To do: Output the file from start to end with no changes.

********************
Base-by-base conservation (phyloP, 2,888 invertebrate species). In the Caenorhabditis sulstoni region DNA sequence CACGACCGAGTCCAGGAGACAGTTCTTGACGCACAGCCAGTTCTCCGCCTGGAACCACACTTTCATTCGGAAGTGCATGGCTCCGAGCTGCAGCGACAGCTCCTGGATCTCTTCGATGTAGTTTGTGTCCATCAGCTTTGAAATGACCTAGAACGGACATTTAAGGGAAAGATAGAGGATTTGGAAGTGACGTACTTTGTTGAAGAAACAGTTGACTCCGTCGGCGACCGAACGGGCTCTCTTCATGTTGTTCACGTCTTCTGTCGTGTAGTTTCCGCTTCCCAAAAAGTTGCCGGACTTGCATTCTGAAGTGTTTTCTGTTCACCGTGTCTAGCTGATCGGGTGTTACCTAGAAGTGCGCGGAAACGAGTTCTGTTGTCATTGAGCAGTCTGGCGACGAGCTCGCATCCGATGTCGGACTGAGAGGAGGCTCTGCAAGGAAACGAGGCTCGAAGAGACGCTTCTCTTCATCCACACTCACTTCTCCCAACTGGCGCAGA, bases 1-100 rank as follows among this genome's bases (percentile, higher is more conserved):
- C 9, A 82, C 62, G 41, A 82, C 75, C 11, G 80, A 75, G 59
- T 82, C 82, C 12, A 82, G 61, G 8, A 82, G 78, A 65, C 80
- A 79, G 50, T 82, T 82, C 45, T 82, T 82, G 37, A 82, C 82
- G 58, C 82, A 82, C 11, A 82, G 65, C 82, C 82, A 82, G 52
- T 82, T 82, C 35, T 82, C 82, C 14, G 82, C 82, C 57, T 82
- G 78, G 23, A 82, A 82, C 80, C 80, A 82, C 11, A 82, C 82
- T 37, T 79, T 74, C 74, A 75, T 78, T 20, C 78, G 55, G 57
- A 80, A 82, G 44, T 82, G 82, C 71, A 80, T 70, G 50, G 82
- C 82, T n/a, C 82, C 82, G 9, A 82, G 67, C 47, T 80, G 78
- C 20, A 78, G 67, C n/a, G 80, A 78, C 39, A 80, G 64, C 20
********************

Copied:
Base-by-base conservation (phyloP, 2,888 invertebrate species). In the Caenorhabditis sulstoni region DNA sequence CACGACCGAGTCCAGGAGACAGTTCTTGACGCACAGCCAGTTCTCCGCCTGGAACCACACTTTCATTCGGAAGTGCATGGCTCCGAGCTGCAGCGACAGCTCCTGGATCTCTTCGATGTAGTTTGTGTCCATCAGCTTTGAAATGACCTAGAACGGACATTTAAGGGAAAGATAGAGGATTTGGAAGTGACGTACTTTGTTGAAGAAACAGTTGACTCCGTCGGCGACCGAACGGGCTCTCTTCATGTTGTTCACGTCTTCTGTCGTGTAGTTTCCGCTTCCCAAAAAGTTGCCGGACTTGCATTCTGAAGTGTTTTCTGTTCACCGTGTCTAGCTGATCGGGTGTTACCTAGAAGTGCGCGGAAACGAGTTCTGTTGTCATTGAGCAGTCTGGCGACGAGCTCGCATCCGATGTCGGACTGAGAGGAGGCTCTGCAAGGAAACGAGGCTCGAAGAGACGCTTCTCTTCATCCACACTCACTTCTCCCAACTGGCGCAGA, bases 1-100 rank as follows among this genome's bases (percentile, higher is more conserved):
- C 9, A 82, C 62, G 41, A 82, C 75, C 11, G 80, A 75, G 59
- T 82, C 82, C 12, A 82, G 61, G 8, A 82, G 78, A 65, C 80
- A 79, G 50, T 82, T 82, C 45, T 82, T 82, G 37, A 82, C 82
- G 58, C 82, A 82, C 11, A 82, G 65, C 82, C 82, A 82, G 52
- T 82, T 82, C 35, T 82, C 82, C 14, G 82, C 82, C 57, T 82
- G 78, G 23, A 82, A 82, C 80, C 80, A 82, C 11, A 82, C 82
- T 37, T 79, T 74, C 74, A 75, T 78, T 20, C 78, G 55, G 57
- A 80, A 82, G 44, T 82, G 82, C 71, A 80, T 70, G 50, G 82
- C 82, T n/a, C 82, C 82, G 9, A 82, G 67, C 47, T 80, G 78
- C 20, A 78, G 67, C n/a, G 80, A 78, C 39, A 80, G 64, C 20